Finally, before this current crisis WFP had 34 international staff in Afghanistan, today we have 14. With this emergency operation still unfolding, WFP will certainly be increasing staffing levels as soon as the security situation allows.

This will go a long way to fully rebooting our network of sub-offices around the country, and restarting development projects. The more people we have working inside Afghanistan, the better.

** Antonio Donini, Deputy Humanitarian Co-ordinator for Afghanistan

Good afternoon. I just returned from Herat last night. As you know the first United Nations flight went into Herat on Wednesday. United Nations international staff are returning rapidly to the city and as of tomorrow there will be 23 international United Nations staff there. International staff of NGOs are also beginning to return.

I was struck by the changed situation I found there. Despite great poverty, things are looking up. The people seem to be comfortable with the new authorities and there is a sense of optimism in the air.

The situation in the city is calm. While there are many armed people visible, their presence seems to be benign and not threatening. That said, while Herat itself and the surrounding area is secure, beyond a certain periphery, security is not assured.

I was also glad to see that the situation in the camps for displaced persons seems to be under control. There has been no disruption of food aid to the camps since 11 September. Moreover, large amounts of life saving non-food items are coming in from UNICEF, UNHCR and the International Organization for Migration. While conditions in the camps in Herat are well below international standards, people will have enough food, warm clothes, blankets and shelters to survive the winter.

However, a key problem right now is the overcrowding at Maslakh camp, by far the largest camp in Herat. This overcrowding has made registration and distribution more difficult. I am pleased to tell you that the authorities in Herat have agreed that Maslakh camp will be closed-that is, it will accept no more new arrivals-and the authorities will help the aid community to identify a new site.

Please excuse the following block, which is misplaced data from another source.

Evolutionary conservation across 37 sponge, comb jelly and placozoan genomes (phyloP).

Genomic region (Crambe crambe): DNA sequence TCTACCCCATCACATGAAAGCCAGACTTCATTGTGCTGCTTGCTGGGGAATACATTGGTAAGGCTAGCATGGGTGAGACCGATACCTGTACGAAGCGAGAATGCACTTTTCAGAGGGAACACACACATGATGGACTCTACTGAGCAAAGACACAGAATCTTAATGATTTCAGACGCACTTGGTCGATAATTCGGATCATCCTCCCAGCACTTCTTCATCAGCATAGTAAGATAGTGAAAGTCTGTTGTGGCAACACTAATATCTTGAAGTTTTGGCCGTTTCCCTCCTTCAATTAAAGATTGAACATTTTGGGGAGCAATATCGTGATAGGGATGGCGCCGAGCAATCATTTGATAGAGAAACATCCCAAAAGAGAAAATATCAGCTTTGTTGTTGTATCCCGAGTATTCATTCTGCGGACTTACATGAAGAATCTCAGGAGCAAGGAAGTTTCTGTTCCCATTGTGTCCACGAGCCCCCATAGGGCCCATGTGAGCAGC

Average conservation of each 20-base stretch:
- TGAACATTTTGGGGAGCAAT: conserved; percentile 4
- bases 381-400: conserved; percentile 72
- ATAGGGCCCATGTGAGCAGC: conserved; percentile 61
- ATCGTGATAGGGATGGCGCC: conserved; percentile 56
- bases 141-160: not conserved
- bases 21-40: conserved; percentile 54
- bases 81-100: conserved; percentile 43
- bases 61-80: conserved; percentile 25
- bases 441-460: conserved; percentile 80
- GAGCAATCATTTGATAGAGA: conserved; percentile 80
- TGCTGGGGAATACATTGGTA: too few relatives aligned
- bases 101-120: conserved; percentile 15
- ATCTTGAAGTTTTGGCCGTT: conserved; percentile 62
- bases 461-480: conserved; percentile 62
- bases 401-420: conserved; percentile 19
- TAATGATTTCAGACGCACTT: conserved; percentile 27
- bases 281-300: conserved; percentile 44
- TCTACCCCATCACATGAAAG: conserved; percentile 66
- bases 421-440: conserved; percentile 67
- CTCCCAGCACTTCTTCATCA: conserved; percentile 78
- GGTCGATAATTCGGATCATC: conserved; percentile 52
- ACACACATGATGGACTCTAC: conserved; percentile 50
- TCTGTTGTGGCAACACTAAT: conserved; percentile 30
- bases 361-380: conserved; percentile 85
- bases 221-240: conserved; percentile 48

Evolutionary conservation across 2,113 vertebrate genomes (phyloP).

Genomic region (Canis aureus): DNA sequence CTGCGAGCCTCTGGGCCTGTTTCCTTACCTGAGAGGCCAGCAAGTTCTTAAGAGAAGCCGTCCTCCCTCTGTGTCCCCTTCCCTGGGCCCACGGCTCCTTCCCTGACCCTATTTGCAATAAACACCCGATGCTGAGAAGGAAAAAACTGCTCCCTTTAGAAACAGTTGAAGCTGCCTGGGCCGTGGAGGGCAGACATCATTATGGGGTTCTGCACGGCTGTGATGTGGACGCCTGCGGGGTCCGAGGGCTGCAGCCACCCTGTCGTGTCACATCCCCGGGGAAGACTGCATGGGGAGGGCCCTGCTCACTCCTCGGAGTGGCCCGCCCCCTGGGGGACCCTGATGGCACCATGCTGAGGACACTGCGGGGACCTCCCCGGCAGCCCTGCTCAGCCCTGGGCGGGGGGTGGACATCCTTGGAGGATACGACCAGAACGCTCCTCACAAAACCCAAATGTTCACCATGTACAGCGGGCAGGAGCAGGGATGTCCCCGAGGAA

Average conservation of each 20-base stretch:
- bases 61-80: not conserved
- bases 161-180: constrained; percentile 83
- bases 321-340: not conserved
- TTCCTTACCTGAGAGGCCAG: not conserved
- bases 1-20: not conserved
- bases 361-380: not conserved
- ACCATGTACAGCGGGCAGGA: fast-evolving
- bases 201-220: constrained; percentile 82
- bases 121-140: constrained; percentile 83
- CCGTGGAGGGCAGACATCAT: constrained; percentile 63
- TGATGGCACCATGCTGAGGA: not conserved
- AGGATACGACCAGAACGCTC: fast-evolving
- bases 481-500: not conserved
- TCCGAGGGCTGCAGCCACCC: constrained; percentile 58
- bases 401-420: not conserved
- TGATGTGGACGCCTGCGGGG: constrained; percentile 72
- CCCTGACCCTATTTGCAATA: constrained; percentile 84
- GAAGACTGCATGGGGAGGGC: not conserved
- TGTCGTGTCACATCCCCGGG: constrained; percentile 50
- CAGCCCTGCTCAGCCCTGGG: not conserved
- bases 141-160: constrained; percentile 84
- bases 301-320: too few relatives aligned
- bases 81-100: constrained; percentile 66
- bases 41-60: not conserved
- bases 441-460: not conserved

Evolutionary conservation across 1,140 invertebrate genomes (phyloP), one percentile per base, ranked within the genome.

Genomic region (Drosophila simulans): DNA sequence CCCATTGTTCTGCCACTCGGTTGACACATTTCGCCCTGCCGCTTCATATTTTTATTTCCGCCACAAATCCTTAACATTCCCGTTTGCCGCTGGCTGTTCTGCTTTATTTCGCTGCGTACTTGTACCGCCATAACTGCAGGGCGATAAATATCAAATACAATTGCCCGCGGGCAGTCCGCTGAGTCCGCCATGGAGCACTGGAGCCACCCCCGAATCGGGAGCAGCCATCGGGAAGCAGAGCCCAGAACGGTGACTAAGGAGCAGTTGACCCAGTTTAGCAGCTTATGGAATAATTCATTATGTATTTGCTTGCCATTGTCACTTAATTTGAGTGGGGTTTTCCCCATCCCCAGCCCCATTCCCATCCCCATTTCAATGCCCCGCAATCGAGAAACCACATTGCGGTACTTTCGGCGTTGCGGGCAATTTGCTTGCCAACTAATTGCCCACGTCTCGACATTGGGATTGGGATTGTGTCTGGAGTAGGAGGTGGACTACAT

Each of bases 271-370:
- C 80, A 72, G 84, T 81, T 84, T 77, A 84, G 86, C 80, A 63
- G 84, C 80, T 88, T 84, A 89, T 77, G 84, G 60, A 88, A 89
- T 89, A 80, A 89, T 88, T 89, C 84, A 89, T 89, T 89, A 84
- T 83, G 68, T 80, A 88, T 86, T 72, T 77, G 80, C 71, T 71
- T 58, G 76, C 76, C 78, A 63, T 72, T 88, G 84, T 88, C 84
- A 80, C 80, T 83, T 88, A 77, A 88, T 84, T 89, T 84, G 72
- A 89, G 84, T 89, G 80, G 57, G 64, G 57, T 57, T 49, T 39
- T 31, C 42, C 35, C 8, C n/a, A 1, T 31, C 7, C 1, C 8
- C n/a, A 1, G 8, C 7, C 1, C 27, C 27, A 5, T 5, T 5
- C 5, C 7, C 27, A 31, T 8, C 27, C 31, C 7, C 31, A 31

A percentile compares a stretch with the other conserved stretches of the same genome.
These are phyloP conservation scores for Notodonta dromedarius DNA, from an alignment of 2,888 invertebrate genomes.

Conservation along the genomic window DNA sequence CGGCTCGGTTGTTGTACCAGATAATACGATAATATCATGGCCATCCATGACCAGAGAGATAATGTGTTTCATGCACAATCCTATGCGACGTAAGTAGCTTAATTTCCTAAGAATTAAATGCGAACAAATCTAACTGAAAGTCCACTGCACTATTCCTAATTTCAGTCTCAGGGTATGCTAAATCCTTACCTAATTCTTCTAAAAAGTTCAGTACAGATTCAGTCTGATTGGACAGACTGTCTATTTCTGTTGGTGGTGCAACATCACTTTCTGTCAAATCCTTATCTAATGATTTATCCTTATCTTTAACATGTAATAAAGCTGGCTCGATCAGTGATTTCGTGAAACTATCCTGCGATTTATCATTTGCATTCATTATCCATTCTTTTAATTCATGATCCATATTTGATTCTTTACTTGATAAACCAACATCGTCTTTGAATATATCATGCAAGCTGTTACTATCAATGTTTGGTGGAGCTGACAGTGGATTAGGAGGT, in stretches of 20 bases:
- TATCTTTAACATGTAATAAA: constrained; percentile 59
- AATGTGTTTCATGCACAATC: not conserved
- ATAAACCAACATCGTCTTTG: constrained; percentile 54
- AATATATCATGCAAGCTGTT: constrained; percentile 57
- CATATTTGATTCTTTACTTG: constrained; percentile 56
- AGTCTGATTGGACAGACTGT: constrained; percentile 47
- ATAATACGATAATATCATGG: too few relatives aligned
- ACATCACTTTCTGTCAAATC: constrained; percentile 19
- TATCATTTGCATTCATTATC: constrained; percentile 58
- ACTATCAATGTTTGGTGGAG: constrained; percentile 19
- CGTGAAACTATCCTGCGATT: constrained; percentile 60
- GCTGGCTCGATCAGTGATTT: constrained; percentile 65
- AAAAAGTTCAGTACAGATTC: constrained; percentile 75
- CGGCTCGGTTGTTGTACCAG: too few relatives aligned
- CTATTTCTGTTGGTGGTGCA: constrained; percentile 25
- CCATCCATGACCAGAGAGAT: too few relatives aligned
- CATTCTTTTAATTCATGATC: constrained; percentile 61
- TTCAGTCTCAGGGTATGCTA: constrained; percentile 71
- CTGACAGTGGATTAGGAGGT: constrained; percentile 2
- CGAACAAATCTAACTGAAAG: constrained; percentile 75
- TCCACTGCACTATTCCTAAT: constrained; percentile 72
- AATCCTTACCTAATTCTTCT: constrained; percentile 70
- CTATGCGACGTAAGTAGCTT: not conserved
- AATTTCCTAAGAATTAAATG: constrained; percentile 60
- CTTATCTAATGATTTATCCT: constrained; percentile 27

Each day, 50 to 60 families are arriving in Maslakh, mainly from Ghor Province. A few are also arriving from Badghis Province and from as far away as Mazar-these last say they have left due to insecurity.

Despite optimism about the situation in the Herat camps, we still concerned about the situation in other areas of western Afghanistan and especially in the most severely affected districts of Ghor and Badghis Provinces. Aid agencies are stepping up assistance to Chagcharan in Ghor. We hope that this will help reduce the flow of desperate people with no option but to leave their villages before winter. We have plans in place to do the same in Badghis Province, but there are still security concerns in some areas.

We were also concerned about the plight of the urban poor in Herat City, which has been deteriorating for many months now. Salaries of employees of the civil service have not been paid in two months. There are many beggars in the street, and people are visibly congregating in front of the Governor's office seeking help. United Nations agencies and NGOs are stepping up both their presence and their programs in the city. They are also making contingency plans to help the displaced return to their homes in the spring.